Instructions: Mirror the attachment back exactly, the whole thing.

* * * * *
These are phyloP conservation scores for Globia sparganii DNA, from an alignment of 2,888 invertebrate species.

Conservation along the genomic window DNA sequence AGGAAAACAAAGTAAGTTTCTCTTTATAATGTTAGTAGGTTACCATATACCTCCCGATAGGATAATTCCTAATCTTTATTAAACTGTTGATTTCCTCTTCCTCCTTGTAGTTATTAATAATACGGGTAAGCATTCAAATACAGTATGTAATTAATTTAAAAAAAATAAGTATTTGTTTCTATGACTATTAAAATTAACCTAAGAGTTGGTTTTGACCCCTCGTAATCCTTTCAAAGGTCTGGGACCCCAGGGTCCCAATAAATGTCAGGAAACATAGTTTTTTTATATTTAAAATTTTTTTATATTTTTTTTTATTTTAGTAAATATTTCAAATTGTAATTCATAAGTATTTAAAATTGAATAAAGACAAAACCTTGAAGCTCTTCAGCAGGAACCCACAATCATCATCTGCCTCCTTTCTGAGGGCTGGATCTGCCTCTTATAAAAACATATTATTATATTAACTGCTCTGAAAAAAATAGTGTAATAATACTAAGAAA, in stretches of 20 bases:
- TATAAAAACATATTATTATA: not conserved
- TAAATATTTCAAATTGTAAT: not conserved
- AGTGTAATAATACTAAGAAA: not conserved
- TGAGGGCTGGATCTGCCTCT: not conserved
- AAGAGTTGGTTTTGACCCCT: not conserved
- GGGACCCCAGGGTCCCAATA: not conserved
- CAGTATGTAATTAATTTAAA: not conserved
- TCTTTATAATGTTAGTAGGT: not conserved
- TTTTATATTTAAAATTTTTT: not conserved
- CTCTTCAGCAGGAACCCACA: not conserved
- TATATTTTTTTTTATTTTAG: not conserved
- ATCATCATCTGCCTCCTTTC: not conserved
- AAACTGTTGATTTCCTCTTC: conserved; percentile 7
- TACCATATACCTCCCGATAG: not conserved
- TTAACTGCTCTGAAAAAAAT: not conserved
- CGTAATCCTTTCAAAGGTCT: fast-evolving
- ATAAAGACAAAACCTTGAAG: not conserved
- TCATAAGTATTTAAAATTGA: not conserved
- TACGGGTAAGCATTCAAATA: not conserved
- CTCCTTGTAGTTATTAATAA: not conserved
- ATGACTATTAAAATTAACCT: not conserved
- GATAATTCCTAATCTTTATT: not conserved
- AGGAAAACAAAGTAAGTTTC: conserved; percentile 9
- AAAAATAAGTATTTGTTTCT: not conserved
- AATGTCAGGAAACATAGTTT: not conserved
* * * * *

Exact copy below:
These are phyloP conservation scores for Globia sparganii DNA, from an alignment of 2,888 invertebrate species.

Conservation along the genomic window DNA sequence AGGAAAACAAAGTAAGTTTCTCTTTATAATGTTAGTAGGTTACCATATACCTCCCGATAGGATAATTCCTAATCTTTATTAAACTGTTGATTTCCTCTTCCTCCTTGTAGTTATTAATAATACGGGTAAGCATTCAAATACAGTATGTAATTAATTTAAAAAAAATAAGTATTTGTTTCTATGACTATTAAAATTAACCTAAGAGTTGGTTTTGACCCCTCGTAATCCTTTCAAAGGTCTGGGACCCCAGGGTCCCAATAAATGTCAGGAAACATAGTTTTTTTATATTTAAAATTTTTTTATATTTTTTTTTATTTTAGTAAATATTTCAAATTGTAATTCATAAGTATTTAAAATTGAATAAAGACAAAACCTTGAAGCTCTTCAGCAGGAACCCACAATCATCATCTGCCTCCTTTCTGAGGGCTGGATCTGCCTCTTATAAAAACATATTATTATATTAACTGCTCTGAAAAAAATAGTGTAATAATACTAAGAAA, in stretches of 20 bases:
- TATAAAAACATATTATTATA: not conserved
- TAAATATTTCAAATTGTAAT: not conserved
- AGTGTAATAATACTAAGAAA: not conserved
- TGAGGGCTGGATCTGCCTCT: not conserved
- AAGAGTTGGTTTTGACCCCT: not conserved
- GGGACCCCAGGGTCCCAATA: not conserved
- CAGTATGTAATTAATTTAAA: not conserved
- TCTTTATAATGTTAGTAGGT: not conserved
- TTTTATATTTAAAATTTTTT: not conserved
- CTCTTCAGCAGGAACCCACA: not conserved
- TATATTTTTTTTTATTTTAG: not conserved
- ATCATCATCTGCCTCCTTTC: not conserved
- AAACTGTTGATTTCCTCTTC: conserved; percentile 7
- TACCATATACCTCCCGATAG: not conserved
- TTAACTGCTCTGAAAAAAAT: not conserved
- CGTAATCCTTTCAAAGGTCT: fast-evolving
- ATAAAGACAAAACCTTGAAG: not conserved
- TCATAAGTATTTAAAATTGA: not conserved
- TACGGGTAAGCATTCAAATA: not conserved
- CTCCTTGTAGTTATTAATAA: not conserved
- ATGACTATTAAAATTAACCT: not conserved
- GATAATTCCTAATCTTTATT: not conserved
- AGGAAAACAAAGTAAGTTTC: conserved; percentile 9
- AAAAATAAGTATTTGTTTCT: not conserved
- AATGTCAGGAAACATAGTTT: not conserved